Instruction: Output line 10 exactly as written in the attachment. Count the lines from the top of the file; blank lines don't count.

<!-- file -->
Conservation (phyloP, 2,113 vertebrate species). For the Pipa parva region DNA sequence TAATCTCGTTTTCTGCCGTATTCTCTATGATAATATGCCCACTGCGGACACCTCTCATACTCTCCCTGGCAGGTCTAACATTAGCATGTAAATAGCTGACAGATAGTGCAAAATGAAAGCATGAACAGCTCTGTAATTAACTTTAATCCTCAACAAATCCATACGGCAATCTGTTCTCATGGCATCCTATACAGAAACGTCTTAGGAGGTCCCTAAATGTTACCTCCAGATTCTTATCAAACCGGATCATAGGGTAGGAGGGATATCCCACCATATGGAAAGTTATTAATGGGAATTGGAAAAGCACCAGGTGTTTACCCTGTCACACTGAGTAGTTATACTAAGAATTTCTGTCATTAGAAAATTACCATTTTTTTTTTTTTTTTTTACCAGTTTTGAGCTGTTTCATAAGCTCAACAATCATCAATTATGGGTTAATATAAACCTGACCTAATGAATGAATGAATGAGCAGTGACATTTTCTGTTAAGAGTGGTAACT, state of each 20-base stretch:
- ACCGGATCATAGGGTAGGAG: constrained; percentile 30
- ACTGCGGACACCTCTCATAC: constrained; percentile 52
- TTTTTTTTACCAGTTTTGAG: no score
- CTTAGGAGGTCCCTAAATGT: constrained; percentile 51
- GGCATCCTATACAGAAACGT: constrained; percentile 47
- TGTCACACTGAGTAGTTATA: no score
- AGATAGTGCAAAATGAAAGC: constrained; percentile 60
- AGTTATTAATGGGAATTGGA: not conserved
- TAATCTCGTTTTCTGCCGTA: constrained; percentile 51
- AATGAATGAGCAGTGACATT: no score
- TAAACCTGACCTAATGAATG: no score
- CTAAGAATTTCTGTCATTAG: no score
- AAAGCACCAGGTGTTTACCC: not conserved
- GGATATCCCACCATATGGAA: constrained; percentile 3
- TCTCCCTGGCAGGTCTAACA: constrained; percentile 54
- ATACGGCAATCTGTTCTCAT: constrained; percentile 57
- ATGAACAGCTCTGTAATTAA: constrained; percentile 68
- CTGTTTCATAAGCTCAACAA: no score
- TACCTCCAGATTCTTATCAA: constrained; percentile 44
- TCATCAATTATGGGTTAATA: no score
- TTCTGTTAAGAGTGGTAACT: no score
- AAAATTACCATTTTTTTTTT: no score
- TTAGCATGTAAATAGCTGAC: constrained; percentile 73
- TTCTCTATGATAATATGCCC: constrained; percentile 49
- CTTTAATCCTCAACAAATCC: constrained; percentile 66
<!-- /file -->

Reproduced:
- TAATCTCGTTTTCTGCCGTA: constrained; percentile 51